“We need to think pretty clearly about what it means proactively that we don’t live in a world that is fair,” Lewis says. “If we’re committed to living in a world that all kids have an opportunity to thrive, we all have some work to do.”
Anti-Racism Teaches: Value each other’s differences
“It’s not just about ‘tolerating’ differences, it’s about valuing and appreciating differences,” Lewis says.
For more help on this topic, visit teachingtolerance.org, a website that helps adults guide kids toward understanding racism and anti-racism. Using age-appropriate language, the lesson plans explain for grades K-12 how differences help define who we are as people.
“Part of what (Teaching Tolerance is) asking is how do we help kids understand and appreciate not just differences, but questions of justice,” Lewis says. “Like how much power is attached to those differences. Not just, I have friends of every color, but how different we are individually, but also how our families’ and communities’ lives have been because of our history.”
Acceptance Teaches: Do as I say
Parents read board books to their kids about Dr. Martin Luther King Jr., and talk about the importance of the Civil Rights Movement to educate their children about race.
Then, they make non-verbal choices and gestures that have been, even unknowingly, racist.
“Whether it’s living in a mostly white neighborhood or having mostly white social networks, even the kind of subtle ways they lock their doors going through certain neighborhoods,” Lewis says, “there’s lots of superficial ways that parents deliver a message, and that kids learn.”
Anti-Racism Teaches: Do as I do
Ibram X. Kendi, in his book How to Be an Antiracist, explains that “not racist” is not the opposite of “racism,” but “anti-racism” is the opposite of racism. By that measure, anti-racists actively work toward justice and equality.
“Not just ‘what are you saying,’ but ‘what are you doing,’” Lewis says. “Kids are learning as much, if not more from what we’re doing than what we’re saying.”
How we are reacting and responding to Black Lives Matter protests, helping our kids understand the movement and teaching them about the history of their neighborhoods, cities and towns is a start to showing them how to be anti-racist.
Acceptance Teaches: I want to give my child a diverse culture in school
Often parents consider the idea of enrolling their child in a school with classmates of different backgrounds and cultures as anti-racist. In reality, it also leads to what Lewis calls “opportunity hoarding.”
“So for instance, white parents say they want their kids in a diverse school and have a diverse context,” she says, “they’re also very narrowly advocating for having their kids to have the advantage in those spaces.”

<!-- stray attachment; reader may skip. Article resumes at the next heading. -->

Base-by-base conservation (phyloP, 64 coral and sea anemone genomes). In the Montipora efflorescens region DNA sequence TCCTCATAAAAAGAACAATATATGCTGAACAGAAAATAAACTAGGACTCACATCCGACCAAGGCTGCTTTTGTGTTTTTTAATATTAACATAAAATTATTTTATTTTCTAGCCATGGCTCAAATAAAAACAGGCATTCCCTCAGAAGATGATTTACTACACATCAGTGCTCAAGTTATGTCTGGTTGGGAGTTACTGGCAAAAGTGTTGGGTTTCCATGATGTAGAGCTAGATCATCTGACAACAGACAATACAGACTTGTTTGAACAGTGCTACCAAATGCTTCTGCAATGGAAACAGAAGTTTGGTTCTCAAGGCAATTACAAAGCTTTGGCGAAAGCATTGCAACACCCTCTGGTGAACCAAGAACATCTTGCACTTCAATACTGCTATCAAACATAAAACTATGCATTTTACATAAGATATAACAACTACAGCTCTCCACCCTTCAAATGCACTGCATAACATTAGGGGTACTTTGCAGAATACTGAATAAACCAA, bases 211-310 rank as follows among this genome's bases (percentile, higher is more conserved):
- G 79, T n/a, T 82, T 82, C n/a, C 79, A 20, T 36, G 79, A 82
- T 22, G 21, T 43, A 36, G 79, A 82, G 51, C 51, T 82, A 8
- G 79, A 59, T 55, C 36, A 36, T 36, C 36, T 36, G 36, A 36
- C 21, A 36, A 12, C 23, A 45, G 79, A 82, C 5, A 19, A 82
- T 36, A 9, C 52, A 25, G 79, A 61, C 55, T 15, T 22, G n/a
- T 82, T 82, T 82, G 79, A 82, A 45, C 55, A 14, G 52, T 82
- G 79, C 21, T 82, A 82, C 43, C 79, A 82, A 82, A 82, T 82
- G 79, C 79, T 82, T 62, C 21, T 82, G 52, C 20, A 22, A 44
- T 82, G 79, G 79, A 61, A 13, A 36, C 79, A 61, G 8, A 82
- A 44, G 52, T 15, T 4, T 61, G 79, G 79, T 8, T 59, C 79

Anti-Racism Teaches: Advocate for all children in the school
Encourage your child – regardless of age – to talk about their day in school. Help them notice things that they see are wrong and right, even if it is happening to other students. This is also a great opportunity to teach your children about standing up to bullies who pick on their friends and classmates.
“I was talking to parents, they had already noticed that some kids in their class would get in trouble for doing things that other kids in their class wouldn’t get in trouble for,” Lewis says. “As parents I think sometimes in the past, people either are surprised and they feel uncomfortable, so it’s about asking questions, why do you think that’s happening, what do you think that’s about?”
Advocating for your kid’s classmates gives children an opportunity to see how adults work through problems together. It’s OK for them to see that sometimes adults get it wrong. It also models standing up for everyone.
“Even though it’s not happening to your kid, it is something happening to your kid in that your kid is learning something from that,” Lewis says.
Acceptance Teaches: Read from authors we know and trust
It’s easy to read books and follow ideology from sources we’ve seen on television or listen to podcasts that promote our own opinions.
Trustworthiness of bestselling authors is why we are comfortable believing in them.
“One thing is about reading, you see the same three books on the top of the N.Y. Times Bestseller list,” Lewis says.
Anti-Racism Teaches: Diversify your media diet to include more voices
Listen to podcasts from speakers you wouldn’t normally listen to and go beyond the typical book lists to seek out authors of diverse backgrounds. Visit with your local librarians to take a deeper dive into books and articles.